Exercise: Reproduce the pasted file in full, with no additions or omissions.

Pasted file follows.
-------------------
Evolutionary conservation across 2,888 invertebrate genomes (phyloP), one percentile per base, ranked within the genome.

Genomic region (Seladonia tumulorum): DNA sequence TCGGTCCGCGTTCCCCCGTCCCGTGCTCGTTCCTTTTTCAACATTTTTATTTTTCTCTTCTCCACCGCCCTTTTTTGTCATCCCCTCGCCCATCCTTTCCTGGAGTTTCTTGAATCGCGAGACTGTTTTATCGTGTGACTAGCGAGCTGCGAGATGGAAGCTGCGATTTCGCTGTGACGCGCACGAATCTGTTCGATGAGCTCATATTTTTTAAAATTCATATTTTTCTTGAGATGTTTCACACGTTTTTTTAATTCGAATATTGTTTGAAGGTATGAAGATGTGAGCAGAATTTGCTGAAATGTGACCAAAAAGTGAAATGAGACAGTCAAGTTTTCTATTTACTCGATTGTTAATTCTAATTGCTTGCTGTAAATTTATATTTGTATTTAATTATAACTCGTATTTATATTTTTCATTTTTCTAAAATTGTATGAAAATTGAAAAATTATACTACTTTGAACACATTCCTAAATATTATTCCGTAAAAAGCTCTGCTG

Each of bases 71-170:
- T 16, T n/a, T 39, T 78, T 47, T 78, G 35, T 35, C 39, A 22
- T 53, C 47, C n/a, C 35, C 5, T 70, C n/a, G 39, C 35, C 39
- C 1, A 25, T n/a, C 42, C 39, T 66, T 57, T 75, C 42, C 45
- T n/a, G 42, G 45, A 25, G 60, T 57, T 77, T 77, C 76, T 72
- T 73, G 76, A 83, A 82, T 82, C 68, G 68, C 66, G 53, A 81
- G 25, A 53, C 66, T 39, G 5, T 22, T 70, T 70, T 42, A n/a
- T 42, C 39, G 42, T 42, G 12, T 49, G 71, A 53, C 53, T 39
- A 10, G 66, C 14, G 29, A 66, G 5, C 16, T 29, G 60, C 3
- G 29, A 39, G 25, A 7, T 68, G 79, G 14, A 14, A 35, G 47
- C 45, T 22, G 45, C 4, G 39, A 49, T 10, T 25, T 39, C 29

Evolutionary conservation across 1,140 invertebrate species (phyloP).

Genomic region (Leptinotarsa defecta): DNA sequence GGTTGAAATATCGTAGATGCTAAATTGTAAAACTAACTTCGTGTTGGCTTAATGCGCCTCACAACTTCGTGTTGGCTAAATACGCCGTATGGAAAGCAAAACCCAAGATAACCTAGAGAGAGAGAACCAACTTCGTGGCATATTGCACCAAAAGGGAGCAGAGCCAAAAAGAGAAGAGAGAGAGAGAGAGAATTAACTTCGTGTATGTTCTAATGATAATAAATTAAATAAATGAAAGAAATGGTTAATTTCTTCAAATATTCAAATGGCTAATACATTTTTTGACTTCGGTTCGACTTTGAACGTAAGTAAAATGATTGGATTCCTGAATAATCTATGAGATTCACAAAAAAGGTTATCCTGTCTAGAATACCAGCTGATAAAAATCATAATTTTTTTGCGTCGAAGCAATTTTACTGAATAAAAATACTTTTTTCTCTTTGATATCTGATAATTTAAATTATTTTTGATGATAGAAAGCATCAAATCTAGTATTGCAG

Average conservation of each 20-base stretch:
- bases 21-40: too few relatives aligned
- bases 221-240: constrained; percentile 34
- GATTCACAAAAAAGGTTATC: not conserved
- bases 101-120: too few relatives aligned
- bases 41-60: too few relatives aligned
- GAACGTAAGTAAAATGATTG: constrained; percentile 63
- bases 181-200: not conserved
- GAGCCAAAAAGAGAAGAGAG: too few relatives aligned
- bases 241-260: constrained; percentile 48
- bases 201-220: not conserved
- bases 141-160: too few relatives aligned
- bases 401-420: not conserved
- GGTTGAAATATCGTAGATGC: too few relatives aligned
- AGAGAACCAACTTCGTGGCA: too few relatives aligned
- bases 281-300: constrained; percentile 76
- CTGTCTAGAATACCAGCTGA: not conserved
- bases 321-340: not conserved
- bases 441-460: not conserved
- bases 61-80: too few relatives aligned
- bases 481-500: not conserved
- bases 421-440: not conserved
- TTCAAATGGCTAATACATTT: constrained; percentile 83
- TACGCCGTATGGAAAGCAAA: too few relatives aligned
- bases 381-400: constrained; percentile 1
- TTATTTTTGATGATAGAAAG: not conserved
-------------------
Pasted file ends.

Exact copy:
Evolutionary conservation across 2,888 invertebrate genomes (phyloP), one percentile per base, ranked within the genome.

Genomic region (Seladonia tumulorum): DNA sequence TCGGTCCGCGTTCCCCCGTCCCGTGCTCGTTCCTTTTTCAACATTTTTATTTTTCTCTTCTCCACCGCCCTTTTTTGTCATCCCCTCGCCCATCCTTTCCTGGAGTTTCTTGAATCGCGAGACTGTTTTATCGTGTGACTAGCGAGCTGCGAGATGGAAGCTGCGATTTCGCTGTGACGCGCACGAATCTGTTCGATGAGCTCATATTTTTTAAAATTCATATTTTTCTTGAGATGTTTCACACGTTTTTTTAATTCGAATATTGTTTGAAGGTATGAAGATGTGAGCAGAATTTGCTGAAATGTGACCAAAAAGTGAAATGAGACAGTCAAGTTTTCTATTTACTCGATTGTTAATTCTAATTGCTTGCTGTAAATTTATATTTGTATTTAATTATAACTCGTATTTATATTTTTCATTTTTCTAAAATTGTATGAAAATTGAAAAATTATACTACTTTGAACACATTCCTAAATATTATTCCGTAAAAAGCTCTGCTG

Each of bases 71-170:
- T 16, T n/a, T 39, T 78, T 47, T 78, G 35, T 35, C 39, A 22
- T 53, C 47, C n/a, C 35, C 5, T 70, C n/a, G 39, C 35, C 39
- C 1, A 25, T n/a, C 42, C 39, T 66, T 57, T 75, C 42, C 45
- T n/a, G 42, G 45, A 25, G 60, T 57, T 77, T 77, C 76, T 72
- T 73, G 76, A 83, A 82, T 82, C 68, G 68, C 66, G 53, A 81
- G 25, A 53, C 66, T 39, G 5, T 22, T 70, T 70, T 42, A n/a
- T 42, C 39, G 42, T 42, G 12, T 49, G 71, A 53, C 53, T 39
- A 10, G 66, C 14, G 29, A 66, G 5, C 16, T 29, G 60, C 3
- G 29, A 39, G 25, A 7, T 68, G 79, G 14, A 14, A 35, G 47
- C 45, T 22, G 45, C 4, G 39, A 49, T 10, T 25, T 39, C 29

Evolutionary conservation across 1,140 invertebrate species (phyloP).

Genomic region (Leptinotarsa defecta): DNA sequence GGTTGAAATATCGTAGATGCTAAATTGTAAAACTAACTTCGTGTTGGCTTAATGCGCCTCACAACTTCGTGTTGGCTAAATACGCCGTATGGAAAGCAAAACCCAAGATAACCTAGAGAGAGAGAACCAACTTCGTGGCATATTGCACCAAAAGGGAGCAGAGCCAAAAAGAGAAGAGAGAGAGAGAGAGAATTAACTTCGTGTATGTTCTAATGATAATAAATTAAATAAATGAAAGAAATGGTTAATTTCTTCAAATATTCAAATGGCTAATACATTTTTTGACTTCGGTTCGACTTTGAACGTAAGTAAAATGATTGGATTCCTGAATAATCTATGAGATTCACAAAAAAGGTTATCCTGTCTAGAATACCAGCTGATAAAAATCATAATTTTTTTGCGTCGAAGCAATTTTACTGAATAAAAATACTTTTTTCTCTTTGATATCTGATAATTTAAATTATTTTTGATGATAGAAAGCATCAAATCTAGTATTGCAG

Average conservation of each 20-base stretch:
- bases 21-40: too few relatives aligned
- bases 221-240: constrained; percentile 34
- GATTCACAAAAAAGGTTATC: not conserved
- bases 101-120: too few relatives aligned
- bases 41-60: too few relatives aligned
- GAACGTAAGTAAAATGATTG: constrained; percentile 63
- bases 181-200: not conserved
- GAGCCAAAAAGAGAAGAGAG: too few relatives aligned
- bases 241-260: constrained; percentile 48
- bases 201-220: not conserved
- bases 141-160: too few relatives aligned
- bases 401-420: not conserved
- GGTTGAAATATCGTAGATGC: too few relatives aligned
- AGAGAACCAACTTCGTGGCA: too few relatives aligned
- bases 281-300: constrained; percentile 76
- CTGTCTAGAATACCAGCTGA: not conserved
- bases 321-340: not conserved
- bases 441-460: not conserved
- bases 61-80: too few relatives aligned
- bases 481-500: not conserved
- bases 421-440: not conserved
- TTCAAATGGCTAATACATTT: constrained; percentile 83
- TACGCCGTATGGAAAGCAAA: too few relatives aligned
- bases 381-400: constrained; percentile 1
- TTATTTTTGATGATAGAAAG: not conserved